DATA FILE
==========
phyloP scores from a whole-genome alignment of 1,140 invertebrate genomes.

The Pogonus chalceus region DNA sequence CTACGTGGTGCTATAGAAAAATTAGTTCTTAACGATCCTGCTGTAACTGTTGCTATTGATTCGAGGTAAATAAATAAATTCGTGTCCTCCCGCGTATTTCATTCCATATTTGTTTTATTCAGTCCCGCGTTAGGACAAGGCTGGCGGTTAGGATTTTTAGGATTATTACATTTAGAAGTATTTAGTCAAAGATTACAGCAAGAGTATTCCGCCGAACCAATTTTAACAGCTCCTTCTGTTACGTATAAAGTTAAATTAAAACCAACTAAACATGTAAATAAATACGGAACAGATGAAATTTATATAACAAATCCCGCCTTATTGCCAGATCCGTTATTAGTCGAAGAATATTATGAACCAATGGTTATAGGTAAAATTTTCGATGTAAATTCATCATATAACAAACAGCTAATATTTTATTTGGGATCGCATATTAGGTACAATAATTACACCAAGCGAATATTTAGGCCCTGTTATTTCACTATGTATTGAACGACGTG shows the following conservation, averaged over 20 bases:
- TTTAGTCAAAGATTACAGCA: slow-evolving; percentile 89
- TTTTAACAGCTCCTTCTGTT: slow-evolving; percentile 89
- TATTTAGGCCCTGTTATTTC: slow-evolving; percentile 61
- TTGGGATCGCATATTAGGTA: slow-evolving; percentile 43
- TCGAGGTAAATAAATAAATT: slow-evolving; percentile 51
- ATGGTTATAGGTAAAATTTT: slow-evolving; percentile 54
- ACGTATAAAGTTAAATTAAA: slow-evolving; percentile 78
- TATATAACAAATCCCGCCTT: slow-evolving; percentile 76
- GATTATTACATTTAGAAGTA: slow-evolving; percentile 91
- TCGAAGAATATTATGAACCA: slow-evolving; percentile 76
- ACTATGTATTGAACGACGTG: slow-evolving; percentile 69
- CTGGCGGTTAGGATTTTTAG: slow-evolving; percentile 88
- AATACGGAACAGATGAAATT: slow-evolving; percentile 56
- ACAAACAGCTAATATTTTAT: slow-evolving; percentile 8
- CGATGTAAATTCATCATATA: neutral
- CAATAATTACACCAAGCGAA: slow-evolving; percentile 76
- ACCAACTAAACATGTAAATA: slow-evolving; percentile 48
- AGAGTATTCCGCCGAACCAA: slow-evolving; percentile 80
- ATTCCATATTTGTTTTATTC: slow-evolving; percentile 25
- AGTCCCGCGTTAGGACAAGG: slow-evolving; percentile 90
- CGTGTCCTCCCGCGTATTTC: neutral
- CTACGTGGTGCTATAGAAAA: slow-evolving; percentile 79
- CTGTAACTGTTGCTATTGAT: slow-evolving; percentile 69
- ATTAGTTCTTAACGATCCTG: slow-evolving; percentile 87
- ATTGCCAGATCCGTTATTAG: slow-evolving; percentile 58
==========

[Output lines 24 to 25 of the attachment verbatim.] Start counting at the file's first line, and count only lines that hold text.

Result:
- CTACGTGGTGCTATAGAAAA: slow-evolving; percentile 79
- CTGTAACTGTTGCTATTGAT: slow-evolving; percentile 69